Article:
Batty adventures attract veterinarian
I itch. All because I went batting. No, not that kind.
Like several of my adventure stories, it sounded like a really good idea at the time. It started when I got an email several months ago.
They were doing a bat study in my area and did I want to volunteer? Well, of course I did! I have spend almost two decades volunteering so that they remember to invite me when something like this comes up.
White Nose Syndrome is decimating bat populations. Rapidly spreading from the North East US into Canada and the Midwest, current estimates are 5.5 million bats dead.
This doesn’t even count the 33,000 to 111,000 bats that wind turbines kill annually. Now if you happen to think that bats are evil creatures of the night, the estimated agricultural costs of the loss of these bats is $22.9 billion a year. Each year.
“These estimates include the reduced costs of pesticide applications that are not needed to suppress the insects consumed by bats. However, they do not include the downstream impacts of pesticides on humans, domestic and wild animals and our environment,” said Gary McCracken from University of Tennessee in Science. “Without bats, crop yields are affected. Pesticide applications go up. Even if our estimates were quartered, they clearly show how bats have enormous potential to influence the economics of agriculture and forestry.”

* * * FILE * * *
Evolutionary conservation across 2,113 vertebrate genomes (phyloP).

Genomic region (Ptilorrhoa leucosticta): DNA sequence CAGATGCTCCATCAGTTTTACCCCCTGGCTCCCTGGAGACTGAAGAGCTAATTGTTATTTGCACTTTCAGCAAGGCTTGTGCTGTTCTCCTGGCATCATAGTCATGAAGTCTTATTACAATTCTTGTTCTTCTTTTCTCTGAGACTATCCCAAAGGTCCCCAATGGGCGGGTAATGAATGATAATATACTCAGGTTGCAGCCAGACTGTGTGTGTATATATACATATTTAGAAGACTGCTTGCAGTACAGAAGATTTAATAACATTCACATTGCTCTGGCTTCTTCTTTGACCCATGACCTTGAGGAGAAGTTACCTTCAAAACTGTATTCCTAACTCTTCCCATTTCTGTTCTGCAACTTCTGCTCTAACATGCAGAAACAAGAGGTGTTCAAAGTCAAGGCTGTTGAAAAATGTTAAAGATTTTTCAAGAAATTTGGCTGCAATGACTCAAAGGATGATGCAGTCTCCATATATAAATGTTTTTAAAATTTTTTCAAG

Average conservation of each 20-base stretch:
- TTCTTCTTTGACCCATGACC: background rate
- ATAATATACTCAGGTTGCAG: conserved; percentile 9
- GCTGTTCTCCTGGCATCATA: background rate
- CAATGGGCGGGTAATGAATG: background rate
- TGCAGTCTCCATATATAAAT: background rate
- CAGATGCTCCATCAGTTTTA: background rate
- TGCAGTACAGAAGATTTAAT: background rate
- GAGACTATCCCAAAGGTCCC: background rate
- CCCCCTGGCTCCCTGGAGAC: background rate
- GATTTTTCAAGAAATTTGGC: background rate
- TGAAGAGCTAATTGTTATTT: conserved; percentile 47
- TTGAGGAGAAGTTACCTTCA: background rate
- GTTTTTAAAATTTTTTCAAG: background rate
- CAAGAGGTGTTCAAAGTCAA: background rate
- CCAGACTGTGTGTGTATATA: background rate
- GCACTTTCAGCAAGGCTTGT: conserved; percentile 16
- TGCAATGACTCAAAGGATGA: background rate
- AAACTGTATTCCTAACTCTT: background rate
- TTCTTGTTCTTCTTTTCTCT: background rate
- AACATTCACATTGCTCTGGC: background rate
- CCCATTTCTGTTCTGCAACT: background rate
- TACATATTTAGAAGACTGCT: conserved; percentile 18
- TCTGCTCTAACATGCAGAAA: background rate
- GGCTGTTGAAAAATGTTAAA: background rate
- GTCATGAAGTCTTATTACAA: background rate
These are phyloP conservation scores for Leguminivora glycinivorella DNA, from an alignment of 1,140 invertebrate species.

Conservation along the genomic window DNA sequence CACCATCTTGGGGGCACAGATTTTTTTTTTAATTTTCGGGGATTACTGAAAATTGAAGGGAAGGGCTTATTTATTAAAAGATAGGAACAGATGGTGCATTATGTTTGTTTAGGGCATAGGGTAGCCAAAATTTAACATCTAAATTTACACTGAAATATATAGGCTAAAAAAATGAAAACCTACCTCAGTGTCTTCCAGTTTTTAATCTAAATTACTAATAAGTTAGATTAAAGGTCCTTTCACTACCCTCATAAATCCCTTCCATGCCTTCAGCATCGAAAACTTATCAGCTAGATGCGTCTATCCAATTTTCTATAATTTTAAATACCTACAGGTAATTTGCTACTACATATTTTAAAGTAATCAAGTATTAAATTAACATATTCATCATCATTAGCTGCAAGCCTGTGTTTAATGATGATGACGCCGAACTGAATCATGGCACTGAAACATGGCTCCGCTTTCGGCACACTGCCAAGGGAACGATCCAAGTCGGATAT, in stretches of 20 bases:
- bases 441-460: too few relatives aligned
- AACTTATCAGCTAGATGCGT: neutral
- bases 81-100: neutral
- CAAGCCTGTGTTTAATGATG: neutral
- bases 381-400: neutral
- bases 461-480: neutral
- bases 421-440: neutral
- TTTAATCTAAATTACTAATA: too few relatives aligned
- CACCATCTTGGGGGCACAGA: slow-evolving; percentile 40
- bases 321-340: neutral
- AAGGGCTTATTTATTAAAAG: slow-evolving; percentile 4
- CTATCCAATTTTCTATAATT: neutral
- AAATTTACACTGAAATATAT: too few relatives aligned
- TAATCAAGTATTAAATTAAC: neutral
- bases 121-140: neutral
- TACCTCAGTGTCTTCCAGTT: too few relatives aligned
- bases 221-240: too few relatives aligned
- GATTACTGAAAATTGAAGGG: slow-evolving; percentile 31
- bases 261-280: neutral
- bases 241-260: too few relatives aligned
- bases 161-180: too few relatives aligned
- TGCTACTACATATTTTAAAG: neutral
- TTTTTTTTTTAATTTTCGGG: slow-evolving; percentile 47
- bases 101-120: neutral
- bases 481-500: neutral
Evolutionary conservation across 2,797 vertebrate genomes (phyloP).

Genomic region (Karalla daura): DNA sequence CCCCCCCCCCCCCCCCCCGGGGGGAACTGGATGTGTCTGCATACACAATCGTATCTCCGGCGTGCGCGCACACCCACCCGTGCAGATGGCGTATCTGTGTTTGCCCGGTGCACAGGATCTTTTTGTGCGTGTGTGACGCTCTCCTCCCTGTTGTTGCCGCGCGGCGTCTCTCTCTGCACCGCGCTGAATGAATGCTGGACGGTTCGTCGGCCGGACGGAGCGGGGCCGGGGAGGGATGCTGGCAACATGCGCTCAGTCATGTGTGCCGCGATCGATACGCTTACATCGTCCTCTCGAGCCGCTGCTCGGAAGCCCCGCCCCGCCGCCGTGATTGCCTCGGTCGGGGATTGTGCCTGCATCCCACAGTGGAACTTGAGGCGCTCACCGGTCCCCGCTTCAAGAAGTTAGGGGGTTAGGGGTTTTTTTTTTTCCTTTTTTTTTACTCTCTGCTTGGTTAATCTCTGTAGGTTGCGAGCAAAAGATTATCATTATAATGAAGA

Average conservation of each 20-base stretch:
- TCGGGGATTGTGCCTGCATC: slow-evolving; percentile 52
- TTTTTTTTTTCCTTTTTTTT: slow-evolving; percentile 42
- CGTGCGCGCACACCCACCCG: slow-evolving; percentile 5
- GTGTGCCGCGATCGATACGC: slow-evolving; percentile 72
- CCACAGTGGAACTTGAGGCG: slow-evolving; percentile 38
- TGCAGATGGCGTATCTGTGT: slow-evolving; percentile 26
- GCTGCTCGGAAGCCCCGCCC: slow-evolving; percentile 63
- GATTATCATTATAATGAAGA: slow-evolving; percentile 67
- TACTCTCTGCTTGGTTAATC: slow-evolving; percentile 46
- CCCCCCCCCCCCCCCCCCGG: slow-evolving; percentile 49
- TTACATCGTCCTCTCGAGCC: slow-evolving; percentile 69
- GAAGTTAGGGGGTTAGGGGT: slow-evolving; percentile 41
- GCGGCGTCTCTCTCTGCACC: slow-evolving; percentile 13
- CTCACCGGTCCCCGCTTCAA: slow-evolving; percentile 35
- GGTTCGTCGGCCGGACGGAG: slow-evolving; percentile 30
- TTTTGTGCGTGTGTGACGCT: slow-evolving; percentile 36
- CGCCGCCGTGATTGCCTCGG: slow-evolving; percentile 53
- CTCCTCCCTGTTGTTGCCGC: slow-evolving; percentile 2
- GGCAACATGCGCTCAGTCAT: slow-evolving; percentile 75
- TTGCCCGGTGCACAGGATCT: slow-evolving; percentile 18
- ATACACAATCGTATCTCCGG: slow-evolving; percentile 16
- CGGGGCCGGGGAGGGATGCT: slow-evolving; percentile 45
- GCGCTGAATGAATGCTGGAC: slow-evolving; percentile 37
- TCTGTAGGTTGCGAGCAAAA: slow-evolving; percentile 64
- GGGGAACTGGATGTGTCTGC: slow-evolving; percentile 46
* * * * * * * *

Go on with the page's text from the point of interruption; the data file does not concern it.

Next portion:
Twenty-three billion a year is a lot of money, but even more important I am all for less toxic chemicals in our land, our water, our food supply and my body.
A small colony of 150 big brown bats can eat 1.3 million insects a year. Personally, I wish there had been a few more bats eating a lot more mosquitoes while we were trapping the bats at the mine openings.
I am quite sensitive to bug sprays and try to do without, however the mosquitoes were quite hungry while we were out. So, I have several mosquito bites. Did I mention, they itch.
The researchers have found that White Nose Syndrome is caused by a fungus, Geomyces destructans. During bat hibernation it will grow the hair like fungal forms like the ones seen in my refrigerator.
The fungus causes the bats to wake up more often, use more energy and then they often die before spring. We know that the spores can be carried from cave to cave by people especially during the winter when bat numbers are high in caves and abandoned mines.
Dr. Anne Ballmann is a Wildlife Disease Specialist with the USGS National Wildlife Health Center. She is taking samples of the bats to study the summer transmission of the disease.
She and her technician have been traveling to various states and examining and swabbing bats for the fungus.
The Wayne National Forest site is important because we know that it has White Nose Syndrome and the bats use it during the summer.
So Katrina Schultes, the Wildlife Biologist for Wayne National Forest is contacted. She, in turn, contacts me and several others. Twelve years ago, before WNS, we collected 117 bats at this site in a couple of hours.